The pollination of wild blueberry flowers is the last step before fruit formation. For this to occur, pollen must be deposited on the female (or receiving) part of the flower by a pollinating insect. The flower lasts no more than a few days, and pollination has to occur before the flower deteriorates. Several visits by insects are required to ensure adequate pollination and to achieve a good fruit set. The contribution of wild pollinators is important, but is not always sufficient to guarantee a consistently high yield. The use of honeybee hives is an excellent means of improving the fruit set of the crop. To achieve the best results, it is essential to manage the hives in an optimal fashion. Here are some points to consider in order to optimize hive use:
The number of hives necessary for good pollination depends on the strength of the hives, the size of the field, and the "background" pollination provided by wild bees. As a general rule 2.5 to 5 hives per hectare (1-2 hives per acre) is recommended, though growers have run successful experiments with more. In the state of Maine, some of the industrial-scale growers in large fields with few wild pollinators, do in fact use up to five hives per acre. In these cases, there are two hives per acre present on the fields during the whole bloom period. At mid-bloom, a set of "mobile" hives are introduced at the rate of three hives per acre and removed by the tail end of bloom.
Researchers at the University of Maine have been doing research to determine what bee density is needed to get good pollination, and have developed some useful rules of thumb for determining what is a desirable number of hives for the "flower-rich" fields of that state (Drummond, 1994). This requires finding out how many bees are visiting the fields. On a nice sunny day, ten or more areas of the field should be inspected for the bees visiting blossoms. The wild bees are primarily bumble bees and solitary bees. Bee counts should be made for five minutes and the ten counts should be averaged: at an average of more than 2.4 bees per square meter, additional honeybees may not be necessary; at 2 bees, 1 hive per acre is needed; at 1.3 bees, 2 hives per acre are needed; at 0.6 bees, 4 hives per acre are needed; and 5 hives per acre are needed if no bees are seen.
Even in fields with relatively low flower densities, a stocking rate greater than 2 hives per acre does not appear to saturate the field. With a rate of one hive per acre, a University of Québec reasearch team demonstrated up to five-fold increases in yield with the use of honeybee hives (de Oliveira, 1995). These increases were associated with increases in the per cent of fruit set, and particularly an increase in fruit size, due to a greater number of seeds setting in each fruit. These researchers reported potential revenue increases representing $6 to $ 28 for every dollar invested in honeybee hives (revenue and profit increases would of course depend on the price of berries and the additional harvest cost). One of the most significant observations of this study was the importance of hive strength, with one strong hive being more beneficial than as many as four hives of low strength. For more information on pollination and evaluating hive strength, please consult fact sheets B.1.0 and B.4.0, respectively.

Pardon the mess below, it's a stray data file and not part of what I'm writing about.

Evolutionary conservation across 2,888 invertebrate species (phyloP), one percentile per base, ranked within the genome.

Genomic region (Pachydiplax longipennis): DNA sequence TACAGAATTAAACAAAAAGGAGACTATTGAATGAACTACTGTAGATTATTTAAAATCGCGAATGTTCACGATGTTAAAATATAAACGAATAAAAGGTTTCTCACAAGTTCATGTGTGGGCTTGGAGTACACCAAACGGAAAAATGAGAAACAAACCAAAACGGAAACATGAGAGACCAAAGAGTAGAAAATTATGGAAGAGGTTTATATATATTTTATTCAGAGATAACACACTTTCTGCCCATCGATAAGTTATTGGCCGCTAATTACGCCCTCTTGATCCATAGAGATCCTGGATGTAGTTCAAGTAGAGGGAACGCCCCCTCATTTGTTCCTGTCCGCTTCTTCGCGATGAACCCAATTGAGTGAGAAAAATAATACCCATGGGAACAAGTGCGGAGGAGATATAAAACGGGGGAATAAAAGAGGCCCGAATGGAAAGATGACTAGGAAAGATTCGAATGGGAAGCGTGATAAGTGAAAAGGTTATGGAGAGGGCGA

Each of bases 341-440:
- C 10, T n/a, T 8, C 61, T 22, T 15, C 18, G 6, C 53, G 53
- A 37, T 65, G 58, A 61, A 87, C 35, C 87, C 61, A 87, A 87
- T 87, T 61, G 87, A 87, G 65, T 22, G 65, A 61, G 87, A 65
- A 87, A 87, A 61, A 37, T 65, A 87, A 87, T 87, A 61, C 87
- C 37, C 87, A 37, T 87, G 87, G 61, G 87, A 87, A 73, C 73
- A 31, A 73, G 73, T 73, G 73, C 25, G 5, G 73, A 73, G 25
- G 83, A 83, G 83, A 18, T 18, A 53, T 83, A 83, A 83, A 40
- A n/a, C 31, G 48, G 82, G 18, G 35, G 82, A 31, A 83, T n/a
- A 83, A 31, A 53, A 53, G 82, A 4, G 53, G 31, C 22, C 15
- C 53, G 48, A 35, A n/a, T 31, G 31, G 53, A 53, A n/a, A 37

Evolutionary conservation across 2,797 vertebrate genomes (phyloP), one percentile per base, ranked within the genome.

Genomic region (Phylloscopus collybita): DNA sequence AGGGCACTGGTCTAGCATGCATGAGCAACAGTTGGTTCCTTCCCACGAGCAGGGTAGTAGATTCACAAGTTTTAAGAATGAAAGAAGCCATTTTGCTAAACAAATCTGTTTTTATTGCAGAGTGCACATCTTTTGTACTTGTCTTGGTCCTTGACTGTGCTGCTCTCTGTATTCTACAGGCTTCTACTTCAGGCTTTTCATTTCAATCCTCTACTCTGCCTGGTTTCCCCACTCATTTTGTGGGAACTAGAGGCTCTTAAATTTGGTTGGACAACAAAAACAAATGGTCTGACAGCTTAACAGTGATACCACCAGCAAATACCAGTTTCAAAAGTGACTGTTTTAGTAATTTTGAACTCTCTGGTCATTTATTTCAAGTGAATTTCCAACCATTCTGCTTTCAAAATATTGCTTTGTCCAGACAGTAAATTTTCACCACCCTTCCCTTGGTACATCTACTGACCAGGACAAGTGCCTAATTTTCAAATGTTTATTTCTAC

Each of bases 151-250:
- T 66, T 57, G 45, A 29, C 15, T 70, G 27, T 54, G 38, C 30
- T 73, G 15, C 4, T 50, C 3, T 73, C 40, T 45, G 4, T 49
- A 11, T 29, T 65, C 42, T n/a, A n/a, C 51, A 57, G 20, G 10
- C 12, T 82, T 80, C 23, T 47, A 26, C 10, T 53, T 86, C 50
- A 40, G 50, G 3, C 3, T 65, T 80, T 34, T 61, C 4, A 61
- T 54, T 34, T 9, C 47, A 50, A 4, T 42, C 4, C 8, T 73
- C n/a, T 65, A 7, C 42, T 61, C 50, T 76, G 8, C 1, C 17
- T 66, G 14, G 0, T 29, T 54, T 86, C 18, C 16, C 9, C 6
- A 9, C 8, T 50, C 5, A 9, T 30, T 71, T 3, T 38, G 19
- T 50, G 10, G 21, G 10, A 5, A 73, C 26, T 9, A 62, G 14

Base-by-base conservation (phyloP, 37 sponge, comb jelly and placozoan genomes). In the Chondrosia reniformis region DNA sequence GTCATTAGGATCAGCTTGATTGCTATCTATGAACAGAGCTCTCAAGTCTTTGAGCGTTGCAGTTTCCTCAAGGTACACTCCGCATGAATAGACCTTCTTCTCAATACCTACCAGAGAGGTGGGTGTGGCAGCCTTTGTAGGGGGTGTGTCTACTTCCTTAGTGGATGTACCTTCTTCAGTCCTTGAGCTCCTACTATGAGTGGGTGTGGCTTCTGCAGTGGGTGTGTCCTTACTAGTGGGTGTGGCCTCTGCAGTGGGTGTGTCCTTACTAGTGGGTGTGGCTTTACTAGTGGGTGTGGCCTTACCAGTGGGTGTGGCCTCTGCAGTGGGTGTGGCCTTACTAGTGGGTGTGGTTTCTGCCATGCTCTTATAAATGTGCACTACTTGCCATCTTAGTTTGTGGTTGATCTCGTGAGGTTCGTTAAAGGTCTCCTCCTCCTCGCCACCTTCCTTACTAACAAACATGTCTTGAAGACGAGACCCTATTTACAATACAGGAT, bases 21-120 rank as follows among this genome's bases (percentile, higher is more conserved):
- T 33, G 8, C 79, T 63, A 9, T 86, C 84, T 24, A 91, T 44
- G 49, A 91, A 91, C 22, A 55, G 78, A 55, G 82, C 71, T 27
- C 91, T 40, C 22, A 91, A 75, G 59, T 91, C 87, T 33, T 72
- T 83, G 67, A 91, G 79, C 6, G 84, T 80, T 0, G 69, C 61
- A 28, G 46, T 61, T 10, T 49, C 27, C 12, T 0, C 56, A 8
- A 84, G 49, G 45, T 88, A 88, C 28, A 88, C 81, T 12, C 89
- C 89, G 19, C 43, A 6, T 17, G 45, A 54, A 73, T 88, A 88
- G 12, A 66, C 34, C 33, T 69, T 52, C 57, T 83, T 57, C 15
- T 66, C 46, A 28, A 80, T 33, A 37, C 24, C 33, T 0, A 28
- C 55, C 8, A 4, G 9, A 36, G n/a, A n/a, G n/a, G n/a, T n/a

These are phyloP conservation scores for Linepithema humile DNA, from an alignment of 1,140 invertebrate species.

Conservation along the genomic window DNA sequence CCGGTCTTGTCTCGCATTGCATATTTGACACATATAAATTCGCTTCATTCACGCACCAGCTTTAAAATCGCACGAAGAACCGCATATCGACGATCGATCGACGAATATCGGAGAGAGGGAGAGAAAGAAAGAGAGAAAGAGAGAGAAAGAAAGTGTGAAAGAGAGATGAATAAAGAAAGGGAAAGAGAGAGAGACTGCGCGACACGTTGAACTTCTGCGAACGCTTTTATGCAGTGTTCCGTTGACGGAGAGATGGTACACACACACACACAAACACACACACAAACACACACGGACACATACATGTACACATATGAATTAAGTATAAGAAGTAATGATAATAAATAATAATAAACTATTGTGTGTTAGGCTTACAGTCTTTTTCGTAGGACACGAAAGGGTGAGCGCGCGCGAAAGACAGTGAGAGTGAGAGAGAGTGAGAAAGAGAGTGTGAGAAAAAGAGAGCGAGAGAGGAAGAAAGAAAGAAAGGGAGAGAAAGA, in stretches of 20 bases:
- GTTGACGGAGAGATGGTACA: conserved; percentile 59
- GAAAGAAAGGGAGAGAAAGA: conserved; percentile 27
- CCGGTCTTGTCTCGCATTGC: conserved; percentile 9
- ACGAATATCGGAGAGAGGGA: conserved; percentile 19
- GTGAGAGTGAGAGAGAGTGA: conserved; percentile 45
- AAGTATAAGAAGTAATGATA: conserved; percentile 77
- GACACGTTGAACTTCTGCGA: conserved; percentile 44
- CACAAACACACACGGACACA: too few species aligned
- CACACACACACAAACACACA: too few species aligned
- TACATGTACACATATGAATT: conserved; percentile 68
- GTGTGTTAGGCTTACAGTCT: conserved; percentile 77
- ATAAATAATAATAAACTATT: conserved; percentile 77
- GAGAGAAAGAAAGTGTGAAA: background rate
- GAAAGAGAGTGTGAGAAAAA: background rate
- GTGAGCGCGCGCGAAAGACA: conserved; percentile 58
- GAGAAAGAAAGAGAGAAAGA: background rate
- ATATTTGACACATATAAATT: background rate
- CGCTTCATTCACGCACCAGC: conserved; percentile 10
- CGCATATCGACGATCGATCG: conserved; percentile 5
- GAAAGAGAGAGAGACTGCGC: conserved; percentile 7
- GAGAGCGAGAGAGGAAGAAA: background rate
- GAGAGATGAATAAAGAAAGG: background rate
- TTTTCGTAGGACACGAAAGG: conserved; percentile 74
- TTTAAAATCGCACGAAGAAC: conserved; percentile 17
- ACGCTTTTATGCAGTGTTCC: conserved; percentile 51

TIMING THE INTRODUCTION OF HIVES:
The introduction of hives should be done between 10 and 20% bloom, which occurs towards the end of the first week of flowering. The goal of placing hives at this time is to encourage the bees to forage on the flowers of wild blueberry plants, rather than on the other types of flowers which are present then. For wild blueberry fields surrounded by forest and not adjacent to other fields, the hives can be put out early, and reports from these types of areas in Québec recommend placement as early as 5% flowering (de Oliveira, personal communication). In situations where there are other wild blueberry fields or other sources of flowers, it is best to wait until 20% flowering before introducing the hives. This situation is often more comfortable for the beekeeper as well, since later introductions will benefit from the likelihood of good weather. Fortunately, the wild bees have been observed to prefer the lower, earlier flowers on the plants, while the honeybees appear to prefer the later flowers which are higher on the plants.
Ideally, honeybee hives should be placed equidistantly throughout the field in order to obtain uniform pollination. For reasons of practicality, hives are often grouped together, either because they are on pallets or to facilitate the work of the beekeeper and/or the grower. This is especially true if the fields are in relatively isolated areas. When hives are assembled together, they are usually in groups of 10 to 15 hives, with 2.5 m between the hives and 3 m between the rows. In addition, it is necessary to alternate the orientation of the hive openings in order to avoid drift.
Hives should be placed off the ground, and growers may wish to supply pallets, lumber or an old door in order for this to occur. This is because dew collects on the bottom board, and bees have to fan it dry before they leave for pollination. Keeping the hives out of weeds and tall grass is also advisable.
The choice of a location for the hive or hives should be given some thought. The goal is to guide the pollinating force toward the interior of the desired field. It is therefore important to consider what surrounds the field, such as other wild blueberry fields or other flowering crops. If this is the case, the distance between the hives and the competing crop should be increased. The following is a list of recommendations for different situations.